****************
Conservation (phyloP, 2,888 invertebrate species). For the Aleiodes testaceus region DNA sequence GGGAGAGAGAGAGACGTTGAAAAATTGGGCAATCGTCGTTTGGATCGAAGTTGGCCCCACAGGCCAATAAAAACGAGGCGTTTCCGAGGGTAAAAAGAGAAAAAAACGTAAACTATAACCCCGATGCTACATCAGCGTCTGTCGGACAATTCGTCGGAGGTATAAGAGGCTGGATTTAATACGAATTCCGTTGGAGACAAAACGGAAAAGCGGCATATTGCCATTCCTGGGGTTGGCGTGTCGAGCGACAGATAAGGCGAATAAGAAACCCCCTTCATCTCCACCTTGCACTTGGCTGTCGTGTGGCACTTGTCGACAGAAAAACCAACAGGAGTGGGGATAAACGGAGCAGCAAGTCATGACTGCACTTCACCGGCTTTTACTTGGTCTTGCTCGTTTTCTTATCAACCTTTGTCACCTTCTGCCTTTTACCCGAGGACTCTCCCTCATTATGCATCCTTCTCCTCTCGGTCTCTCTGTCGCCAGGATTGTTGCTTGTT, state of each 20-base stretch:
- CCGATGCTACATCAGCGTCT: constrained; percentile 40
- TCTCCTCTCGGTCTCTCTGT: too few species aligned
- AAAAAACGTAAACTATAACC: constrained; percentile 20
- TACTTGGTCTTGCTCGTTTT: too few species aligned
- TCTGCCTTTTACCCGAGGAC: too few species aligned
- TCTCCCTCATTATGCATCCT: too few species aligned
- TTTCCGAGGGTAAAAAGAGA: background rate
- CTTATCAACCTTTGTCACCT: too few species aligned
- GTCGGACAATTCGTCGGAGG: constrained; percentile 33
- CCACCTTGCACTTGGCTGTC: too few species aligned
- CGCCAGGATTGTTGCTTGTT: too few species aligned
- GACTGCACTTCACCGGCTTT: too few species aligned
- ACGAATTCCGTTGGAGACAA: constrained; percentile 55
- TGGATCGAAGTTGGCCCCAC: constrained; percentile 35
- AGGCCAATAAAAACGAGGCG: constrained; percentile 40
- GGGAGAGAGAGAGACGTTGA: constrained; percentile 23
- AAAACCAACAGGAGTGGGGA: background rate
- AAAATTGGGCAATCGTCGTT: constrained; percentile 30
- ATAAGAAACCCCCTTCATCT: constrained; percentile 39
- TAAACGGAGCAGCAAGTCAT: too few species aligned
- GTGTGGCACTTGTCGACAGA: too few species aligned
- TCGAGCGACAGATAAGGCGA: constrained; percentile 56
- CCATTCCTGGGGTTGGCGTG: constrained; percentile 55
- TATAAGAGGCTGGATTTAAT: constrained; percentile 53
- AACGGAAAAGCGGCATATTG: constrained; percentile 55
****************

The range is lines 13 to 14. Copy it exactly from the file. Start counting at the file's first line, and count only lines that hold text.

- GACTGCACTTCACCGGCTTT: too few species aligned
- ACGAATTCCGTTGGAGACAA: constrained; percentile 55